• I am a people of California, and I was not asked!

          Sucks to be you. Especially living in Alaska!

          The proceduralist perspective comes down to: dead people who you don't know set it up this way for you and unless you follow the other process the dead peopleset up for changing it, then it will stay this way and therefore all is as it should be.

          Yes, that is exactly right, and good.

          Well, no; if something is ridiculously broken, then pointing out that every step followed the letter of The Law (or, in Califo
      • The people of California decided they wanted it to work this way. You call it a circus, which it may be, but it is, in fact, what the people of California chose when they created the recall, and when they used it in the past.

        Actually quite a lot of people are calling it a circus not just Jamie. Yesterday's Arizona Republic Headline "Hurry, step right up! It's California's circus'. The fact that California wanted it this way is completely irrelevant and doesn't mean that people shouldn't comment on how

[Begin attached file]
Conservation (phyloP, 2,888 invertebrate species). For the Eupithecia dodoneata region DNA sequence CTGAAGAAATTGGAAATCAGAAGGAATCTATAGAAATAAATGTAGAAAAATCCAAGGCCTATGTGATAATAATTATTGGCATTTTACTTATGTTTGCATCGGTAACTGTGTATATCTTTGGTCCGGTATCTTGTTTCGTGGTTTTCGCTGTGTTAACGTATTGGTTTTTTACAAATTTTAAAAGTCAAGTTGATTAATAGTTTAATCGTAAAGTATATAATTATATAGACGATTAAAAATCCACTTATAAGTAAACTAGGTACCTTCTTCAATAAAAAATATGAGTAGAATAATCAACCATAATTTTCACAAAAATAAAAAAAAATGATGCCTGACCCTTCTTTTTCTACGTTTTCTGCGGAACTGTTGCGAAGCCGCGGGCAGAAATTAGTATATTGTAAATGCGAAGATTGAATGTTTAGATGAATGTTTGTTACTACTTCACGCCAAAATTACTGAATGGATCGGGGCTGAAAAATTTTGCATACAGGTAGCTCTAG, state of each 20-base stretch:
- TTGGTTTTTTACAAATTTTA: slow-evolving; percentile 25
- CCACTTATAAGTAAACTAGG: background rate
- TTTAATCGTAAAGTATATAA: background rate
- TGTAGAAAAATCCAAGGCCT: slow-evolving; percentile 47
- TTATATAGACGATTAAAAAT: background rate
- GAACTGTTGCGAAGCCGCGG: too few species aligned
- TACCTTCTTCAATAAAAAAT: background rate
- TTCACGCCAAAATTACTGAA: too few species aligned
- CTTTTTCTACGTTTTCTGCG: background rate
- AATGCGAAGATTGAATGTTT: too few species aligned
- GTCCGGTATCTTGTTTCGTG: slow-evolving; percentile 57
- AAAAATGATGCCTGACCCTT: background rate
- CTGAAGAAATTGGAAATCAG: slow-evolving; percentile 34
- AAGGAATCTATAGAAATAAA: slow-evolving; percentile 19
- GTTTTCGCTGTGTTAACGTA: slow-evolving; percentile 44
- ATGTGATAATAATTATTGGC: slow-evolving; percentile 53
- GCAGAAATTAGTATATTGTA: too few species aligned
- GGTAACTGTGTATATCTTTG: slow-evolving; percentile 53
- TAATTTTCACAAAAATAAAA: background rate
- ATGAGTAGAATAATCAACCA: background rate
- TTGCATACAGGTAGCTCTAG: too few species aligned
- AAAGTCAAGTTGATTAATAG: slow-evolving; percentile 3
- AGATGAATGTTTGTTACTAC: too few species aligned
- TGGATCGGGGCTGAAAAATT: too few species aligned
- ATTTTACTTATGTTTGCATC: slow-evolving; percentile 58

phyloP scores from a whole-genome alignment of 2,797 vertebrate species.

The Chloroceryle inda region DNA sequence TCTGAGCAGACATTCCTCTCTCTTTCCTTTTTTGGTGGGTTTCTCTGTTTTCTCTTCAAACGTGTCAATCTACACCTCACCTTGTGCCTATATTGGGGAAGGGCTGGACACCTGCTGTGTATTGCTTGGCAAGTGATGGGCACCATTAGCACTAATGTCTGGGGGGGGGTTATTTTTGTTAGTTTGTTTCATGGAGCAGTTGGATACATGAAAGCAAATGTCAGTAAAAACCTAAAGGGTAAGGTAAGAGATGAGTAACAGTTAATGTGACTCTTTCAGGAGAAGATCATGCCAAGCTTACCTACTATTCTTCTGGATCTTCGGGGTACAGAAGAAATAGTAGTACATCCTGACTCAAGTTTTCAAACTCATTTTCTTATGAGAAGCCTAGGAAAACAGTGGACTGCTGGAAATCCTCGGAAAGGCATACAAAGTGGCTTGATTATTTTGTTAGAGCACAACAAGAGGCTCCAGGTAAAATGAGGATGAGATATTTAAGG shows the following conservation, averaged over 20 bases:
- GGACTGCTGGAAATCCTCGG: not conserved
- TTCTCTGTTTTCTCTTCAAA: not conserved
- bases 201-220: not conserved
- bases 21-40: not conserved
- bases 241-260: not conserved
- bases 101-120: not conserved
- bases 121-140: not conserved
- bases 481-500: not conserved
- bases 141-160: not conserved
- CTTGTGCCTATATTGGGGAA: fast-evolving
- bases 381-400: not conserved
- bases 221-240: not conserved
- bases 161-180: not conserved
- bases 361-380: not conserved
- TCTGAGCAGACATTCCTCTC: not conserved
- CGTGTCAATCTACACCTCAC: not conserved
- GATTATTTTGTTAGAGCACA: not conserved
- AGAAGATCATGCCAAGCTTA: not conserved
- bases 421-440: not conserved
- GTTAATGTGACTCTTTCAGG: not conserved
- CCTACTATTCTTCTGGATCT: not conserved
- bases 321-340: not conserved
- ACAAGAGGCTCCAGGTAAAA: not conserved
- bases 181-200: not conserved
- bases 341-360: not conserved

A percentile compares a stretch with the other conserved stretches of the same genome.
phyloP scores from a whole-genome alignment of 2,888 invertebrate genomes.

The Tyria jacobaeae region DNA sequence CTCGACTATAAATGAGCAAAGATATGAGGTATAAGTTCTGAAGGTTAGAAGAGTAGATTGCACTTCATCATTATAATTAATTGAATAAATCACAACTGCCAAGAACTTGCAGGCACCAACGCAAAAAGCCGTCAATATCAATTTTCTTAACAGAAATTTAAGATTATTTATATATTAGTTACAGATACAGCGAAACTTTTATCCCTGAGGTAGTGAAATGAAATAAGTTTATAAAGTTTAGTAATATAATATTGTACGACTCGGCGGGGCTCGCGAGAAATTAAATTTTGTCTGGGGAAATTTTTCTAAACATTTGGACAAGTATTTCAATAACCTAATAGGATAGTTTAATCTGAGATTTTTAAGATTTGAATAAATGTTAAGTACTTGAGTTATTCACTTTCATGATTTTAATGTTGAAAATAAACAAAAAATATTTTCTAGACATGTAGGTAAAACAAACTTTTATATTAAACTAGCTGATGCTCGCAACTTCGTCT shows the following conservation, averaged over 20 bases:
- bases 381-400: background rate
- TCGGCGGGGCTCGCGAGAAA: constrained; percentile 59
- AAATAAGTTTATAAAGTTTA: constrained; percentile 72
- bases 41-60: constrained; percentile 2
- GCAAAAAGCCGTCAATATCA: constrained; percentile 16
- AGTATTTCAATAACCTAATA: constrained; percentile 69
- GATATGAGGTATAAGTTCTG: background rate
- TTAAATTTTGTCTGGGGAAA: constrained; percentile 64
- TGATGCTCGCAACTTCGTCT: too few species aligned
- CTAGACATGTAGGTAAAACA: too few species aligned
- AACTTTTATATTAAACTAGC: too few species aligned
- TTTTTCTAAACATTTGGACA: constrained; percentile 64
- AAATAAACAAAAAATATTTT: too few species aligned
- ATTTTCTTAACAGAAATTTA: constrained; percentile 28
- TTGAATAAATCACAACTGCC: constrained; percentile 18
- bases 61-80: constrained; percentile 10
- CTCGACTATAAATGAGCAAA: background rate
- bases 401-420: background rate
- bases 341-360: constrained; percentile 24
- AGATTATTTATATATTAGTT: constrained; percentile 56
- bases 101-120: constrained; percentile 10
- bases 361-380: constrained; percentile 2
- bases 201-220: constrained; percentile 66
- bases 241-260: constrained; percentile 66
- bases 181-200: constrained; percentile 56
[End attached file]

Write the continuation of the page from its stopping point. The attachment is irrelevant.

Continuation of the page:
• Actually quite a lot of people are calling it a circus not just Jamie.

          I never contended or implied otherwise.

          Yesterday's Arizona Republic Headline "Hurry, step right up! It's California's circus'. The fact that California wanted it this way is completely irrelevant

          Irrelevant to what? Whether it is a circus? I already said this, that it may be a circus, but that whether it is a circus is unimportant to the reality of the situation.

          and doesn't mean that people shouldn't comment on how ridiculous the
  • As you pointed out it's all a moot: the law is the law. If people don't like the law, they should change it. On the other hand, our political system has been reduced to petty bickering and gamesmanship. Making a few cosmetic changes will hardly matter so I can't say that I particularly care one way or another how things turn out in California. Nothing will change.

  • A long, long time ago, Arnold Schwarzenegger's foray into politics was predicted by, of all things, a Shadowrun 2 supplement book. (Anybody who finds the phrase Paranormal Animals Of North America significant will know what book I'm referring to.)

    I'm waiting for horses with wings and dragons to start crawling out of the woodwork. Apparently SR2 is a map to reality. :\

    --

    ------------------------------
    You are what you think.
  • Some things are now obvious to me about government procedures: